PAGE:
Accommodation: Where to Stay in Memphis: Best Areas & Hotels
5. Hello, Dollywood
Named after country singer Dolly Parton, Dollywood has long been Tennessee's most popular ticketed attraction, luring more than three million visitors per year. Located in the small town of Pigeon Forge, this always busy 150-acre theme park provides family fun with its mix of folksy Smoky Mountains traditions and crafts, thrilling rides, and entertainment.
All told, the site boasts more than 50 rides - nine of them rollercoasters, including the popular "Tennessee Tornado" - spread across 10 themed areas such as Timber Canyon and Jukebox Junction.
Other highlights include live concerts and festivals, as well as an old steam railway, the Dollywood Express, which circles the park. Other Dolly-related attractions in this 290-acre site include Splash Country water park and the Dollywood DreamMore Resort.
Address: 2700 Dollywood Parks Blvd, Pigeon Forge, Tennessee
Official site: www.dollywood.com
Accommodation: Where to Stay in Pigeon Forge
6. Tennessee's Civil War Heritage
Tennessee, perhaps more than any other state, has been shaped by war. Not only did the "Volunteer State" provide more soldiers for the Southern cause than any other, it also contributed more troops for the North than any other Confederate state. As one of the most northerly of the Confederate states, Tennessee witnessed numerous battles during the deadly conflict, many of them commemorated by visitor centers, museums, and memorials.
One of the best is Fort Donelson National Battlefield, site of the first major Union victory and home to a cemetery, visitor center, fort, and a much-loved pair of breeding eagles. A visit to Shiloh National Military Park is a sobering experience: it was the location of the first significant Civil War battle in the west and contains more than 3,500 Union graves.
Chickamauga-Chattanooga National Military Park, the country's largest military park, is also of great historical significance, as is nearby Point Park Battlefield, where the infamous "Battle Above the Clouds" took place. All these sites, as well as Stones River National Cemetery, are part of the Tennessee Civil War Trails program.
Official site: www.civilwartrails.org
7. Andrew Jackson's Hermitage
Just a few miles east of Nashville is Andrew Jackson's Hermitage, the plantation home of the seventh US President from 1804-1845. The current home was built in 1819, not long after Jackson was elected president, and is well worth the couple of hours needed to explore it.
Highlights include the park-like gardens and woods, as well as the tomb where both Jackson and his wife were laid to rest. The mansion opened as a museum in 1889, and after a great deal of restoration, looks exactly as it would have in Jackson's time, complete with numerous artifacts and documents relating to his presidency.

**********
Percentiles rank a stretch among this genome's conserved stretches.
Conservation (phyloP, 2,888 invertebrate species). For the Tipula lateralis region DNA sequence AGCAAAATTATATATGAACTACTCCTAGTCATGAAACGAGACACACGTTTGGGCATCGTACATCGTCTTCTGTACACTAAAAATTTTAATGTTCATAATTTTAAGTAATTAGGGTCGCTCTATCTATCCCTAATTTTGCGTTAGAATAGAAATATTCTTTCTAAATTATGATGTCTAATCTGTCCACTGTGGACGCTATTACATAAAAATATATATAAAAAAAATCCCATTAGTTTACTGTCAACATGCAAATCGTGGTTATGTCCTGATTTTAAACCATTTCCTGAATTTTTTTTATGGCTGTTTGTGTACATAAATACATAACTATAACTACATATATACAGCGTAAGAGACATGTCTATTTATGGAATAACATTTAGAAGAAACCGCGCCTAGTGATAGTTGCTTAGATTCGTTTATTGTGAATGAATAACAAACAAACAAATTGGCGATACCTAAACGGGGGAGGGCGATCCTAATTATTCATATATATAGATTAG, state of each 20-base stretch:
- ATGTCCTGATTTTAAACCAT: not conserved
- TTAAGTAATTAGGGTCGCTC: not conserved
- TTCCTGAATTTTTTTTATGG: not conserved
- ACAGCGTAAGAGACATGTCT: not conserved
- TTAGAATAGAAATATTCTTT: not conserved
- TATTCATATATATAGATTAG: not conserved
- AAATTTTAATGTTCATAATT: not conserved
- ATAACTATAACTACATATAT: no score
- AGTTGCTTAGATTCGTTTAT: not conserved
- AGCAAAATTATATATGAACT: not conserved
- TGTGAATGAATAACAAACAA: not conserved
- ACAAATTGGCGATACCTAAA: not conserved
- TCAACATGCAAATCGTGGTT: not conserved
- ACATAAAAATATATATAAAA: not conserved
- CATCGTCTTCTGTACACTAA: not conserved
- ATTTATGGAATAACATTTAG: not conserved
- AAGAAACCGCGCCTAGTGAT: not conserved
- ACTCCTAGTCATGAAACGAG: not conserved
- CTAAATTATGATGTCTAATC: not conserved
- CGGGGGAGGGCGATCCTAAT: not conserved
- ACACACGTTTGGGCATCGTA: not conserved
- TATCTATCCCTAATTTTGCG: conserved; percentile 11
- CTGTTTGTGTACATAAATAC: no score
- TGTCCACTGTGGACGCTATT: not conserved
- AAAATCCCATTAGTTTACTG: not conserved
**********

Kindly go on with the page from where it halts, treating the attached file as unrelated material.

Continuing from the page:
8. The Parthenon, Nashville
No visit to Nashville would be complete without visiting the huge Parthenon. One of Tennessee's most remarkable attractions, it can be found in Centennial Park, just a short walk from the city's downtown core. This impressive life-size replica of the original Parthenon in Athens, Greece was built to commemorate the state's centenary in 1897.
Made entirely of cement, the Parthenon doesn't fail to impress with its vast dimensions, both inside and out. The building houses the city's permanent art gallery, a collection of works by 19th- and 20th-century American painters, as well as a spectacular 42-foot-high gold-covered statue of the goddess Athena Parthenos.
9. Oak Ridge: American Museum of Science and Energy
The American Museum of Science and Energy in Oak Ridge offers a fascinating insight into the history of nuclear energy. Highlights include the story of Oak Ridge's role in the development of the nuclear bomb and the Manhattan Project, including videos, photos, artifacts, and documents that help paint a picture of this once vast facility.
Other displays focus on national defense and include models of weaponry, tools, and the protective clothing used at the site. There's also useful information and exhibits delving into other energy sources, including fun hands-on displays of static electricity and robotics.
Address: 115 E Main Street, Oak Ridge, Tennessee
Official site: http://amse.org/
10. Chattanooga and the Tennessee Valley Railroad
Tennessee has had a lengthy love affair with the railroad. Along with the mighty Mississippi, railways were of vital importance for the shipping of wood and cotton during peacetime and military supplies during war (the state was a vital link in the Confederate supply chain during the Civil War).
Fortunately, much of this rich heritage has been preserved, from the original terminal and an engine from the famous Chattanooga Choo Choo to heritage trolleys and fancy Pullman cars restored as luxury accommodation.
Perhaps the most ambitious project has been the Tennessee Valley Railroad, which offers hour-long steam trips, as well as main line excursions, dinner packages, and the popular Tennessee Railfest.
Finally, there's even Casey Jones Village in Jackson, a museum dedicated to the legendary railroad engineer, John Luther "Casey" Jones.
Accommodation: Where to Stay in Chattanooga
11. Downtown Knoxville